To Ancient Greece With Professor Cartledge

by Yashvardhan Sharma


Professor Paul Cartledge who is the Emeritus A.G. Leventis Professor of Greek Culture and A.G. Leventis Senior Research Fellow, Clare College at the University of Cambridge.


He's one of the global leading experts in the study of Athens and Sparta in the Classical Age. I had the honor to talk to him about the history of Ancient Greece. Our conversation has been transcribed below:


Q1) How did the study of philosophy begin in ancient Greece and who can be credited for taking it to the heights that we know today?


The ancient Greek word *philosophia* (love of sophia - a knack, or a skill, or Wisdom) is found first in a work of Plato (c. 427-347 BCE) who may have invented it. But most of us think the first true ancient Greek philosopher was Thales of Miletus (flourished c. 600 BCE). Thales asked - what is the world, the non-human 'natural' kosmos, made of? He may have coined the word theoria (our theory), meaning contemplation and research/enquiry. The important thing is that he did his thinking and research without invoking the divine or supernatural: he was a humanist. He and his followers are called 'Pre-Socratics', i.e., they came before Socrates of Athens (469-399) of whom the most famous pupil was Plato.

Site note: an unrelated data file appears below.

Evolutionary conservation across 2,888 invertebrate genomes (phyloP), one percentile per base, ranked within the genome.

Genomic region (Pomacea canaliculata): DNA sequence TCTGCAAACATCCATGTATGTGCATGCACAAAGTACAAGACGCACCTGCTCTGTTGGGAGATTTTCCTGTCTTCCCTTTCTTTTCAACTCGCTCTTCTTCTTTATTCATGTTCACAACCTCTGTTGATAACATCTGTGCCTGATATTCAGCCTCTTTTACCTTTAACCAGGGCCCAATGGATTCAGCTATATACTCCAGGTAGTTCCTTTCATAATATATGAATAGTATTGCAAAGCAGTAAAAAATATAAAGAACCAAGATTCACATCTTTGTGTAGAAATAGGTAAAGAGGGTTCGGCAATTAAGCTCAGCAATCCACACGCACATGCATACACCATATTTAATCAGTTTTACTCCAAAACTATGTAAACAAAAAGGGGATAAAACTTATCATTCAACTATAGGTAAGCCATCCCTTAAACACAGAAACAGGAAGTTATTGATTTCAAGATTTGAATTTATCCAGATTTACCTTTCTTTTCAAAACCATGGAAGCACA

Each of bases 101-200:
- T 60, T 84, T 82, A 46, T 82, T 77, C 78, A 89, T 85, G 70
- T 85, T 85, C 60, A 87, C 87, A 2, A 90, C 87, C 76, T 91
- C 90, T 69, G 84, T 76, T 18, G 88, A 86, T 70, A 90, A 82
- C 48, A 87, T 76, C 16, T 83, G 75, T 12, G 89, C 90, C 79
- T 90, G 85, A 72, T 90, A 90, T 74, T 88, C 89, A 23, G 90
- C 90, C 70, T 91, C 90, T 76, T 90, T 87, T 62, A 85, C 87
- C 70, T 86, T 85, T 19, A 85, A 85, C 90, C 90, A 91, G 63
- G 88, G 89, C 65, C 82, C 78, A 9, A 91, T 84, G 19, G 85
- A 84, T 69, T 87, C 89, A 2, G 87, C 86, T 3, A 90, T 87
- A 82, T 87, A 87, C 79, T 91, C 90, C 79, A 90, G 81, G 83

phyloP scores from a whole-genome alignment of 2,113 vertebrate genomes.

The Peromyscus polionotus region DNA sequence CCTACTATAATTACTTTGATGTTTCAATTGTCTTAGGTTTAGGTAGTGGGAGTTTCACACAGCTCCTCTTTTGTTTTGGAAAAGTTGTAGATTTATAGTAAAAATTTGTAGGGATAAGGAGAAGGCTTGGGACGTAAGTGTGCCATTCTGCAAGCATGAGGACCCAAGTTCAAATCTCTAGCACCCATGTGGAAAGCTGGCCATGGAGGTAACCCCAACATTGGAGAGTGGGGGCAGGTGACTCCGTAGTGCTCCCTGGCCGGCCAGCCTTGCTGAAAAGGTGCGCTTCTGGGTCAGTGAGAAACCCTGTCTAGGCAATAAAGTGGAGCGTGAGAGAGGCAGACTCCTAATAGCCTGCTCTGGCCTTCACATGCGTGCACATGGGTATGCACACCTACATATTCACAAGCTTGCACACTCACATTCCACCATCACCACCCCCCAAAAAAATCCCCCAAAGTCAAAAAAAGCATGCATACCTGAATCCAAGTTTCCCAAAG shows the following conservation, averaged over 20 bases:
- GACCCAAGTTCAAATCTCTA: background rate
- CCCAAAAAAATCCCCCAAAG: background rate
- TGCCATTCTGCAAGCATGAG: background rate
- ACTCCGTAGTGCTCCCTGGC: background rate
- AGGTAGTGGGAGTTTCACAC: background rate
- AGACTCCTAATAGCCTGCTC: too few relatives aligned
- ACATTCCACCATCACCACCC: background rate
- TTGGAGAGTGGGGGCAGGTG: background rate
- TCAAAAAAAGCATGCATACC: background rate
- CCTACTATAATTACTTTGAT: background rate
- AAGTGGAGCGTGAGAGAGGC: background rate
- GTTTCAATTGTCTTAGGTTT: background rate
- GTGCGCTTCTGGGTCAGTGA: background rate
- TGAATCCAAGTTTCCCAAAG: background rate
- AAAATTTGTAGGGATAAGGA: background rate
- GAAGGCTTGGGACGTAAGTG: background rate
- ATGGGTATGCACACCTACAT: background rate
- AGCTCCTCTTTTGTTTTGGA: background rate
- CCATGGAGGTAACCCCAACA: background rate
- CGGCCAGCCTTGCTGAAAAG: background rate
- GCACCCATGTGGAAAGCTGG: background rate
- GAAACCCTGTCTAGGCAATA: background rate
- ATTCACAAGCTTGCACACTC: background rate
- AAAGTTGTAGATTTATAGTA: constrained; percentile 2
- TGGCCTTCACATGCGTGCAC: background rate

Plato, the founder of western moral-political philosophy and epistemology, in turn, taught Aristotle, the 'master of those who know' (Dante), a 'giant thinker' (Karl Marx). Aristotle covered/pioneered all the known 'sciences' of his day as well as inventing Western logic. In the post-Classical, Hellenistic period (see answer 2 below) several philosophical schools flourished, following either Plato or Aristotle or neither: the two most influential were the Stoics and the Epicureans.


Q2) According to you, what were some of the major periods in the lifespan of the ancient Greek civilization, and what new did each of those periods bring to culture, lifestyle, politics, et cetera?


I divide 'my' super-period (c. 1000 BCE to c. 200 CE) into 5 sub-periods:


1) Early Iron Age/Late Dark Age 1000-800 - Homer (epic/heroic poetry)


2) Archaic 800-500 - Thales of Miletus (see above), Cleisthenes of Athens (inventor of world's first democracy)


3) Classical 500-320 - Pericles of Athens (all-round super-statesman and democrat) and the Parthenon (greatest single building in the world so far, famed for its harmony, proportion, symmetry). Also Socrates, Plato, and Aristotle - philosophers. And Aeschylus, Sophocles, Euripides, Aristophanes - playwrights. Herodotus and Thucydides - historians. Hippocrates of (the island of) Cos - medicine.


4) Hellenistic 320-30 - Eratosthenes of Cyrene and Alexandria (the all-round genius who worked at the Library in the Greek-Egyptian city founded by and named after Alexander the Great) )